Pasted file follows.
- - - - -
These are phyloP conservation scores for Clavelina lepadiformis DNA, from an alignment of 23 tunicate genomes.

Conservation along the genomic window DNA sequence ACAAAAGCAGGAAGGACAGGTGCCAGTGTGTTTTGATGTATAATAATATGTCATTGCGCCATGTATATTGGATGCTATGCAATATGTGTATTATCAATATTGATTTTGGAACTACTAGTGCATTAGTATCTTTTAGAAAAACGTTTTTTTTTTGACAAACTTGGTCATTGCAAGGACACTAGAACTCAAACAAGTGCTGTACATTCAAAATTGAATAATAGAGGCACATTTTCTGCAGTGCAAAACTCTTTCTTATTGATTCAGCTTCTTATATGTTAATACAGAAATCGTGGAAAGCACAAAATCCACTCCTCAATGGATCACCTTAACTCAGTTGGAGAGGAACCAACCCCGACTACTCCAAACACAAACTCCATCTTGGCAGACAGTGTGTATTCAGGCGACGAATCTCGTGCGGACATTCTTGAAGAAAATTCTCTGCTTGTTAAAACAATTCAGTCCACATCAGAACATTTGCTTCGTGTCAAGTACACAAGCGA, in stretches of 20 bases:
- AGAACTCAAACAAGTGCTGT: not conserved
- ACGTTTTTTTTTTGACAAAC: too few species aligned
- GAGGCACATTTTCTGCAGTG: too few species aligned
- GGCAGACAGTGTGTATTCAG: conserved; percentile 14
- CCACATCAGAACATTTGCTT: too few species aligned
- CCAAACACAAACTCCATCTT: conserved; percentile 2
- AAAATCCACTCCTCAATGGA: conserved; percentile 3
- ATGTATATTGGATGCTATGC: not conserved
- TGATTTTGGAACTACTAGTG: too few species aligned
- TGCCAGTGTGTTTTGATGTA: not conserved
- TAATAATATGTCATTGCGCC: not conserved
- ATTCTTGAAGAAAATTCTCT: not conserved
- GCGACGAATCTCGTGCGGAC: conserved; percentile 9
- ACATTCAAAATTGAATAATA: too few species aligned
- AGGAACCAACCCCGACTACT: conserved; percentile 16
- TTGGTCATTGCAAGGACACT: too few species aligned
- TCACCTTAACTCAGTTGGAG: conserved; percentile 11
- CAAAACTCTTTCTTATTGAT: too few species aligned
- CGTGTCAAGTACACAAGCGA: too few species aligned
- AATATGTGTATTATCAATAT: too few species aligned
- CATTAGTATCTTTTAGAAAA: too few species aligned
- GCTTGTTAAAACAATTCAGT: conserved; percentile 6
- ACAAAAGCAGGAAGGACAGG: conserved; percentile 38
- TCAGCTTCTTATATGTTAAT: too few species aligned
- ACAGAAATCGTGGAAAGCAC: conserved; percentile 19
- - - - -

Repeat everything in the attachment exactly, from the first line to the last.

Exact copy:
These are phyloP conservation scores for Clavelina lepadiformis DNA, from an alignment of 23 tunicate genomes.

Conservation along the genomic window DNA sequence ACAAAAGCAGGAAGGACAGGTGCCAGTGTGTTTTGATGTATAATAATATGTCATTGCGCCATGTATATTGGATGCTATGCAATATGTGTATTATCAATATTGATTTTGGAACTACTAGTGCATTAGTATCTTTTAGAAAAACGTTTTTTTTTTGACAAACTTGGTCATTGCAAGGACACTAGAACTCAAACAAGTGCTGTACATTCAAAATTGAATAATAGAGGCACATTTTCTGCAGTGCAAAACTCTTTCTTATTGATTCAGCTTCTTATATGTTAATACAGAAATCGTGGAAAGCACAAAATCCACTCCTCAATGGATCACCTTAACTCAGTTGGAGAGGAACCAACCCCGACTACTCCAAACACAAACTCCATCTTGGCAGACAGTGTGTATTCAGGCGACGAATCTCGTGCGGACATTCTTGAAGAAAATTCTCTGCTTGTTAAAACAATTCAGTCCACATCAGAACATTTGCTTCGTGTCAAGTACACAAGCGA, in stretches of 20 bases:
- AGAACTCAAACAAGTGCTGT: not conserved
- ACGTTTTTTTTTTGACAAAC: too few species aligned
- GAGGCACATTTTCTGCAGTG: too few species aligned
- GGCAGACAGTGTGTATTCAG: conserved; percentile 14
- CCACATCAGAACATTTGCTT: too few species aligned
- CCAAACACAAACTCCATCTT: conserved; percentile 2
- AAAATCCACTCCTCAATGGA: conserved; percentile 3
- ATGTATATTGGATGCTATGC: not conserved
- TGATTTTGGAACTACTAGTG: too few species aligned
- TGCCAGTGTGTTTTGATGTA: not conserved
- TAATAATATGTCATTGCGCC: not conserved
- ATTCTTGAAGAAAATTCTCT: not conserved
- GCGACGAATCTCGTGCGGAC: conserved; percentile 9
- ACATTCAAAATTGAATAATA: too few species aligned
- AGGAACCAACCCCGACTACT: conserved; percentile 16
- TTGGTCATTGCAAGGACACT: too few species aligned
- TCACCTTAACTCAGTTGGAG: conserved; percentile 11
- CAAAACTCTTTCTTATTGAT: too few species aligned
- CGTGTCAAGTACACAAGCGA: too few species aligned
- AATATGTGTATTATCAATAT: too few species aligned
- CATTAGTATCTTTTAGAAAA: too few species aligned
- GCTTGTTAAAACAATTCAGT: conserved; percentile 6
- ACAAAAGCAGGAAGGACAGG: conserved; percentile 38
- TCAGCTTCTTATATGTTAAT: too few species aligned
- ACAGAAATCGTGGAAAGCAC: conserved; percentile 19